Monday, April 25, 2016

[D.C. Untied 8] D.C. United vs New England Revolution, April 23, 2016

The Backstreet Boys had it right in their 1996 hit song “I’ll Never Break Your Heart”: It’s time to let go. Acosta deserves a try, honey.

The era of Espindola and Rolfe is over. Viva Acosta!

Somewhere around the 20 minute mark there was a flurry of activity down by the New England goal. Marcelo sends a beauty of a pass to Lamar Neagle who cuts it through a pack of defenders and it’s all Bobby Shuttleworth can do to throw his hands up to deflect it away from goal stumbling to the ground in the process. The ball flies over to wide open space on the other side of the field… where Espindola is standing too far away to do anything about it. Rolfe kind of jogs towards Shuttleworth but at that point the play was over and the ball redistributed down the field. My brother, sister-in-law, and I were sitting in section 228, with a perfect view of the New England goal over the empty District Ultras sections. We watched it all. “Somebody should have been on that rebound!” I yelled in frustration. “What the fuck are they doing?”

The answer came towards the end of the first half. After launching yet another unguided missile from an unreasonable distance, Espindola collapses on the field, clutching his leg. (A hamstring injury, we find out later.) “The way he was playing, I bet he came on with that injury,” my sister-in-law said. My brother and I agreed. Espindola limped off the field and United finished off the first half sitting on a one goal lead, a penalty kick--won by Marcelo, taken by Neagle. The era of Rolfe and Espindola is over.

When we saw the slight figure of Acosta, sporting a fresh buzz cut, ready to come on for Rolfe around the 70 minute mark, the crowd went wild. The guy behind me giddily yelling, “ACOSTA! ACOSTA!” at the top of his lungs. Admittedly he was already shirtless and had overturned at least one beer all over my purse but he had a really good point. I joined in his cheers. “ACOSTA!”

D.C. United scored two more goals. Acosta and then another Saborio poached goal in the dying minutes of the game. 3-0. We won. WE WON!

The victory was all the sweeter after spending a week bracing myself for disaster. The buildup could not have been worse. Ben Olsen had been suspended for the match by MLS for some bullshit reason, the front office was still refusing to take the District Ultras’ complaints seriously, and the win against Vancouver was starting to feel more and more like a fluke. On top of everything, on Tuesday I’d had a sudden flare-up of the illness that knocked me on my ass for months last year. Thankfully it only lasted a couple days but it was an unpleasant reminder of how much pain I could be in. My friend A., who’d been planning on coming with me, had had to cancel for her own health issues. So it was only appropriate that Saturday dawned grey and rainy. I was going to have to work really hard to have a good time. Or so I thought as ran out to the grocery store to pick up canned food for the Ultras’ donation drive for the victims of the Ecuador earthquake, feeling alone in the world with an umbrella in one hand, damp bag full of heavy cans in the other, glasses fogged up.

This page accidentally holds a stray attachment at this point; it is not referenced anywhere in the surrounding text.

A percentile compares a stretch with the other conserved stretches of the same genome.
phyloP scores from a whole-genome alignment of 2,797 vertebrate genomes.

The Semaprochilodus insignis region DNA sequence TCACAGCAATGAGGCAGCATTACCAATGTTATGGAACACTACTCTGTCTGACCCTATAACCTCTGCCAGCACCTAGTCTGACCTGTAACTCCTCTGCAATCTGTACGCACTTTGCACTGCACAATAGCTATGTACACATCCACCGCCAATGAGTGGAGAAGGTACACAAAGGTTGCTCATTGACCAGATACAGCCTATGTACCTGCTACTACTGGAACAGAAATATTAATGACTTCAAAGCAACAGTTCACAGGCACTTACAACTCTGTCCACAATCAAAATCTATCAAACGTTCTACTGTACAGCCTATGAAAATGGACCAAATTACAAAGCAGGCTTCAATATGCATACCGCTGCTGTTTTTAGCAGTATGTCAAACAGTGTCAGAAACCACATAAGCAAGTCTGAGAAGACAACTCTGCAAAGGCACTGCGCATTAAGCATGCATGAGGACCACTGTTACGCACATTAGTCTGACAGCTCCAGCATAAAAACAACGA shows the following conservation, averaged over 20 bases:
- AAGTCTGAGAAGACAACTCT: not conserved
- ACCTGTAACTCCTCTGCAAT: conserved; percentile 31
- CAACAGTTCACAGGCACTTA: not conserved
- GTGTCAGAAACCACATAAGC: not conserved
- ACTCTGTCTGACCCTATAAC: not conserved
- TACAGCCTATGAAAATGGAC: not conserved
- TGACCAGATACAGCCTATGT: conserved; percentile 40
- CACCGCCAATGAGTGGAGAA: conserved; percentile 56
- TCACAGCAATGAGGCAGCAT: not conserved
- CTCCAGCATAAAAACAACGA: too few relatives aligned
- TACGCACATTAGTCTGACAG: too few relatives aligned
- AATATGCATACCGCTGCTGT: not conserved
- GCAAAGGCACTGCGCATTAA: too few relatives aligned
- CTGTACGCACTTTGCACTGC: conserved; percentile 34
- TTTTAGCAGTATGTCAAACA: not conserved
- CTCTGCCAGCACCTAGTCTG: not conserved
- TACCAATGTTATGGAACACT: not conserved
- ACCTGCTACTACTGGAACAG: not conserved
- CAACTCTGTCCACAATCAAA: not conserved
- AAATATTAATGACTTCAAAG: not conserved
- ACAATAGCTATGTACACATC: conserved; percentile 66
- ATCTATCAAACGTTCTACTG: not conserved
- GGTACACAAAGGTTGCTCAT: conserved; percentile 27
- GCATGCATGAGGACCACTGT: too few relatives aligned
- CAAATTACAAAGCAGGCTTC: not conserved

But then the rain stopped. And my brother called. His schedule had unexpectedly cleared and he and my sister-in-law were coming to the game! Did I want them to come pick me up? HELL YES!

The sun came out.

Lot 8 was buzzing with excitement. People had grills set up. Kids were playing soccer. I dropped my canned food off with the Ultras and then my brother, sister-in-law, and I went to head into RFK early so we could sit down. My sister-in-law is many months pregnant and tailgating is a lot less fun when you can’t drink and standing around is uncomfortable. We stopped for crepes from the food trucks that hang out right by the underpass to the stadium proper, sitting on the curb to eat. It felt good to sit in the sun and eat delicious, sugary pastry.

We spotted members of the Washington Football Team marching band heading into the stadium. This wasn’t just any game. We were celebrating the 20th anniversary of the first D.C. United home game at RFK. And the marching band had been invited to play at halftime, their first time back at the stadium since 1996, an overlap year when the football team had shared it with D.C. United before FedEx Field had opened. My brother explained there was still some bad blood between D.C. United fans and the football team from those days, which made it kind of ironic that they’d invite the marching band to play but irony or not, a good marching band is still a lot of fun to watch.

Inside the stadium, the sound system was blasting tunes from 1996. “DC 101 still plays this stuff,” said my brother. “Except now it’s classic rock,” I replied. The nostalgia was overwhelming, as strong as the sun that beat down on us, warming my face and arms. I have so many memories tied up in RFK stadium. Hearing the guitar riff from the Smashing Pumpkins “1979” waft over the field as the teams finished their warm ups, I may as well have been 16 again, diligently tracking all the cool songs on the college rock charts and desperately trying to get tickets to the HFStival, a local all-day rock music festival held by now defunct radio station WHFS. Those weren’t happy days for me but as I grow older, the embarrassment at my past self has turned to fondness. We aren’t the people we were 20 years ago. Some of us weren’t even born yet. Luciano Acosta would have only been a year old. “And we don’t know just where our bones will rest to dust I guess forgotten and absorbed in the earth below.”